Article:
1: 2:  // Visualize prices using Candlestick chart Chart.Candlestick(recent).WithYAxis(Min = 40.0, Max = 50.0) 
 No value has been returned

Using units of measure

Another interesting feature of the CSV type provider is that it supports F# units of measure. If the header includes the name or symbol of one of the standard SI units, then the generated type returns values annotated with the appropriate unit.

In this section, we use a simple file data/SmallTest.csv which looks as follows:

 1: 2:  Name, Distance (metre), Time (s) First, 50.0, 3.7 

As you can see, the second and third columns are annotated with metre and s, respectively. To use units of measure in our code, we need to open the namespace with standard unit names. Then we pass the SmallTest.csv file to the type provider as a static argument. Also note that in this case we're using the same data at runtime, so we use the GetSample method instead of calling Load and passing the same parameter again.

 1:  let small = CsvProvider<"../data/SmallTest.csv">.GetSample() 

We can also use the default constructor instead of the GetSample static method:

 1:  let small2 = new CsvProvider<"../data/SmallTest.csv">() 

but the VisualStudio IntelliSense for the type provider parameters doesn't work when we use a default constructor for a type provider, so we'll keep using GetSample instead.

As in the previous example, the small value exposes the rows using the Rows property. The generated properties Distance and Time are now annotated with units. Look at the following simple calculation:

 1: 2: 3: 4: 5: 6:  open Microsoft.FSharp.Data.UnitSystems.SI.UnitNames for row in small.Rows do let speed = row.Distance / row.Time if speed > 15.0M then printfn "%s (%A m/s)" row.Name speed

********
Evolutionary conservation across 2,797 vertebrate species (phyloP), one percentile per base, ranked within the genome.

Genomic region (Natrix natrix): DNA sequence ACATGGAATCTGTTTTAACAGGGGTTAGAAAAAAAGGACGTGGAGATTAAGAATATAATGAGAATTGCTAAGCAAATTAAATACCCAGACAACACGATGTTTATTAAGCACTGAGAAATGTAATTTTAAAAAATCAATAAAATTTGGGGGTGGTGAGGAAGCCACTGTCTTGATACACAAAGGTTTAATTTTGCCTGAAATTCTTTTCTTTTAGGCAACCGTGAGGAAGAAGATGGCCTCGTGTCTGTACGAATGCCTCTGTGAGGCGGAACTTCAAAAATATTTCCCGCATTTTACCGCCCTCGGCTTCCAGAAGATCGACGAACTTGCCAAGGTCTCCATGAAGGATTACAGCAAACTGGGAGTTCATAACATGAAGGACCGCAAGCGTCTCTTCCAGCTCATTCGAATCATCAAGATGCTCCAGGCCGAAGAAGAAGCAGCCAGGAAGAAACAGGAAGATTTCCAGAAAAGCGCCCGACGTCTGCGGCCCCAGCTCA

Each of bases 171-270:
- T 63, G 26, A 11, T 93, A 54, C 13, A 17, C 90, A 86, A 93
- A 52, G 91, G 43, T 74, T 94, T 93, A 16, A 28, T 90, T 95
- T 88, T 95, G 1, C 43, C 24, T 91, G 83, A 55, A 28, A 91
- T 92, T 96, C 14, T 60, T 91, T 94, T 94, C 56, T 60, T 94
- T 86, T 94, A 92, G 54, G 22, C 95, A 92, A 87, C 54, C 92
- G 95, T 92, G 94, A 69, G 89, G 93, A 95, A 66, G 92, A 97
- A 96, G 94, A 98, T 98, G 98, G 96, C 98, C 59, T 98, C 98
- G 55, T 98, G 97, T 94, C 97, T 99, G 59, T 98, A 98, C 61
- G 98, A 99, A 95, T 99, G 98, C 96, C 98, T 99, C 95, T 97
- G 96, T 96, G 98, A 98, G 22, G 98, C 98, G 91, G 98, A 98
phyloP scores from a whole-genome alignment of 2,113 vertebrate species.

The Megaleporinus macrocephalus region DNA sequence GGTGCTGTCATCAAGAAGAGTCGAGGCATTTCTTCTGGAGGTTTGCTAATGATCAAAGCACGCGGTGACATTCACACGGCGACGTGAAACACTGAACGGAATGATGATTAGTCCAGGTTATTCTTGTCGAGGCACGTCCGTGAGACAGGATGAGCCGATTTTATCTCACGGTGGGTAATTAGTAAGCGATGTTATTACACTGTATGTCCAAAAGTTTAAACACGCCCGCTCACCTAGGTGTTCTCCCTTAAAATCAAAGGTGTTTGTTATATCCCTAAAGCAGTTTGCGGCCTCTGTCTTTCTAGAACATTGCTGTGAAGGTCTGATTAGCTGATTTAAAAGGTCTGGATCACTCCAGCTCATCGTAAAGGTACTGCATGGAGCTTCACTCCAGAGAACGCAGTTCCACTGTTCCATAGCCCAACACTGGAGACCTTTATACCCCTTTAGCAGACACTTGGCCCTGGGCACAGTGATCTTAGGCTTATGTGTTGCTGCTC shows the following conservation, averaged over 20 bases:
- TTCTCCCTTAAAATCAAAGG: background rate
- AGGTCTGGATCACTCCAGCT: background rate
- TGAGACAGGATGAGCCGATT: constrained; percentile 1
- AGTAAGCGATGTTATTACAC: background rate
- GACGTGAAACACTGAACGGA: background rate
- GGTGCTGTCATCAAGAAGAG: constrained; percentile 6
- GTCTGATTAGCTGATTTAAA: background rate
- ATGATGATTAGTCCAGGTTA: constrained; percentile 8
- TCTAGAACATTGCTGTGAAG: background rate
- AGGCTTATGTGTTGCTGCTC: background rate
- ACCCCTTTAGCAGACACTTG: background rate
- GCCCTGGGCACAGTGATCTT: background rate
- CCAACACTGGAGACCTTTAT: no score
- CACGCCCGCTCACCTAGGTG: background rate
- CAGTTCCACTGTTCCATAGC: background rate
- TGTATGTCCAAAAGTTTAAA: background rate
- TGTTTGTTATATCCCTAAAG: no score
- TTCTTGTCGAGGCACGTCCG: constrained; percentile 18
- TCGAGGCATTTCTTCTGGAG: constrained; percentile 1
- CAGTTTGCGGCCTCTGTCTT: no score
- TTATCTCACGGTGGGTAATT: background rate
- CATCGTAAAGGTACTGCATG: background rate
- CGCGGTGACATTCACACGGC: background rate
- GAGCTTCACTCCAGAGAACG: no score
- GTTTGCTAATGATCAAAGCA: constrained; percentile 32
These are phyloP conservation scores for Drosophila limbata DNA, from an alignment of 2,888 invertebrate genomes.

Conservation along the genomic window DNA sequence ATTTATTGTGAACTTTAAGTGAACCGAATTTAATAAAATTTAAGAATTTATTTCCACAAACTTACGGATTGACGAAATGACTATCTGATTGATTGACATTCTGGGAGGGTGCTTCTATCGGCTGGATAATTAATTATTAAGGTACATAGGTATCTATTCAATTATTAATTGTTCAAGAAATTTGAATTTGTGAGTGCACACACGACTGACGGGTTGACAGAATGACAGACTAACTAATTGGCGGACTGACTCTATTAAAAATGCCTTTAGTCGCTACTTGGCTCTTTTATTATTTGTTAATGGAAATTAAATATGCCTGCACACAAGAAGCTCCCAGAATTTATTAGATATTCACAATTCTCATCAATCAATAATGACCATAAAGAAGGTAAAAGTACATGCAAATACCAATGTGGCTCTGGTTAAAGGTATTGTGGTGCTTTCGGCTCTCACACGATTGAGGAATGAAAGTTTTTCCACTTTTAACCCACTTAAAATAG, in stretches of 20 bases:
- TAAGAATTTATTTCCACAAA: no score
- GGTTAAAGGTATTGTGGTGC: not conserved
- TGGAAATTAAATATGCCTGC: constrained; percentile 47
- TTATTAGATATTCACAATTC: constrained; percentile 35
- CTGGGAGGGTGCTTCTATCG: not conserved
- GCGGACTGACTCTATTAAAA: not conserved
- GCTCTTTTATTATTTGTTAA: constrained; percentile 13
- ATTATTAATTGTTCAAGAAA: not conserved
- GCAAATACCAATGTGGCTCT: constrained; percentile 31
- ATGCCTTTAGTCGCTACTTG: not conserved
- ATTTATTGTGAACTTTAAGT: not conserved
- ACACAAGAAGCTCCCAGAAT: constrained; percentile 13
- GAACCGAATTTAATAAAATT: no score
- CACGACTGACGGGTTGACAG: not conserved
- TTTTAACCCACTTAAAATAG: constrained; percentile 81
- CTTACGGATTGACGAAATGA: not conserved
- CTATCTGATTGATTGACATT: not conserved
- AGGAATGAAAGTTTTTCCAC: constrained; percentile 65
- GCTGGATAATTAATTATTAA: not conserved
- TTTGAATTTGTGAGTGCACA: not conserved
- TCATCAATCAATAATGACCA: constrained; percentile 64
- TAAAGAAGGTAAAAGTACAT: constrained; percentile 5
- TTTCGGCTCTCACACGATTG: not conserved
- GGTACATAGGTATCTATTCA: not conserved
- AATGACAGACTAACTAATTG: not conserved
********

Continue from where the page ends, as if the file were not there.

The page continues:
The numerical values of Distance and Time are both inferred as decimal (because they are small enough). Thus the type of speed becomes decimal<metre/second>. The compiler can then statically check that we're not comparing incompatible values - e.g. number in meters per second against a value in kilometres per hour.

Custom separators and tab-separated files

By default, the CSV type provider uses comma (,) as a separator. However, CSV files sometime use a different separator character than ,. In some European countries, , is already used as the numeric decimal separator, so a semicolon (;) is used instead to separate CSV columns. The CsvProvider has an optional Separator static parameter where you can specify what to use as separator. This means that you can consume any textual tabular format. Here is an example using ; as a separator:

 1: 2: 3: 4: 5: 6: 7:  type AirQuality = CsvProvider<"../data/AirQuality.csv", ";"> let airQuality = new AirQuality() for row in airQuality.Rows do if row.Month > 6 then printfn "Temp: %i Ozone: %f " row.Temp row.Ozone 

The air quality dataset (data/AirQuality.csv) is used in many samples for the Statistical Computing language R. A short description of the dataset can be found in the R language manual.

If you are parsing a tab-separated file that uses \t as the separator, you can also specify the separator explicitly. However, if you're using an url or file that has the .tsv extension, the type provider will use \t by default. In the following example, we also set IgnoreErrors static parameter to true so that lines with incorrect number of elements are automatically skipped (the sample file (data/MortalityNY.csv) contains additional unstructured data at the end):

  1: 2: 3: 4: 5: 6: 7: 8: 9: 10: 11: 12:  let mortalityNy = CsvProvider<"../data/MortalityNY.tsv", IgnoreErrors=true>.GetSample() // Find the name of a cause based on code // (Pedal cyclist injured in an accident) let cause = mortalityNy.Rows |> Seq.find (fun r -> r.Cause of death Code = "V13.4") // Print the number of injured cyclists printfn "CAUSE: %s" cause.Cause of death for r in mortalityNy.Rows do if r.Cause of death Code = "V13.4" then printfn "%s (%d cases)" r.County r.Count